The coming of spring brings with it long periods of sunlight, foliage on trees and unfortunately for some, allergies.
The word "pollution" often conjures up an image of smokestacks and visible threats that are present in and around a city, but many people forget that some of the dangers associated with polluted air can actually be inside of a residence.
The Long Beach Department of Health and Human Services recently received a $2.4 million federal grant to eliminate home health hazards, including asthma and allergy triggers and lead-based paint.
Residents in the six towns that are served by the Naugatuck Valley Health District (NVHD) will soon be able to benefit from government help regarding the handling of lead and other household hazards.
The City of Fort Wayne, Indiana, will be awarded $2.3 million in the Lead Based Paint Hazard Control grant program and more than $180,000 in funding for other health-based improvements to residences in the area.
Although some of the chemicals that are present in a home can be found in the detergents, soaps and cleaning products that are bought, other areas can help to store and distribute these contaminants.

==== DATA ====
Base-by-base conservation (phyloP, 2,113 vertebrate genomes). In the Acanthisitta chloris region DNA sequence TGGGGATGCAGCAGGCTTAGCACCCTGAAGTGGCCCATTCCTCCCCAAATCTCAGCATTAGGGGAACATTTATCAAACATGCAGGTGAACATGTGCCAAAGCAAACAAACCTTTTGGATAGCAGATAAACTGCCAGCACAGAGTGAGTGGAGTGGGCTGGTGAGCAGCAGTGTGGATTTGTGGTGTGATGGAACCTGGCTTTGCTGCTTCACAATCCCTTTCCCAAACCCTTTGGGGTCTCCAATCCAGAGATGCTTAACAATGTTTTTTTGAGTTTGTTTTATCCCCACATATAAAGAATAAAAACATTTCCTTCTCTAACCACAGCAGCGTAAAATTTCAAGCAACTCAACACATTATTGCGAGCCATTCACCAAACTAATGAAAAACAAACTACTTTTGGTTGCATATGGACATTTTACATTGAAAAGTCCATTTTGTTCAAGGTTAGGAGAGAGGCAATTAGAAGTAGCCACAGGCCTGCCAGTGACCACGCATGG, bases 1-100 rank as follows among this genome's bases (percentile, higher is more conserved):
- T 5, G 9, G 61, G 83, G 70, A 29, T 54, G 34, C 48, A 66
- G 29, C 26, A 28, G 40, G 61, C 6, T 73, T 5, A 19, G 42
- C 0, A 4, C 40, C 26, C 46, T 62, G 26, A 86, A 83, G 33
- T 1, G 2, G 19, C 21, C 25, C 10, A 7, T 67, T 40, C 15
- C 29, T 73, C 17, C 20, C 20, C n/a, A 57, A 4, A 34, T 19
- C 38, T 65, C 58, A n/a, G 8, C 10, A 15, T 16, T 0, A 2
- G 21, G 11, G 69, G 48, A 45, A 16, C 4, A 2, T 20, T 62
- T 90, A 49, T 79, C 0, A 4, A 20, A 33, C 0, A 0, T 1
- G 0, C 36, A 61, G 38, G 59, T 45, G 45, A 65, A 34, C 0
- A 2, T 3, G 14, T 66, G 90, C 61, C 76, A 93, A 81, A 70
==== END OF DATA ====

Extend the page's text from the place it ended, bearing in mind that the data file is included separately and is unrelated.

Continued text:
The town of Rumford, Maine, is set to hold a workshop designed to educate local residents from surrounding counties about potential hazards found throughout their homes and how to handle them.
The number of healthy homes in a neighborhood has an effect on the property value of other residences in the area, as parts of a town that have older and less efficient houses are likely to bring down the worth of the real estate.
Low-income residents in Dunedin, New Zealand will be able to receive help this winter, as they will be helped by a new subsidy that helps to provide new heating systems and insulation for their residences.
New Jersey invented suburban sprawl, according to Richard Jackson, a physician who studies the connection between homes and health, and this move by the Garden State has led to a decline in health.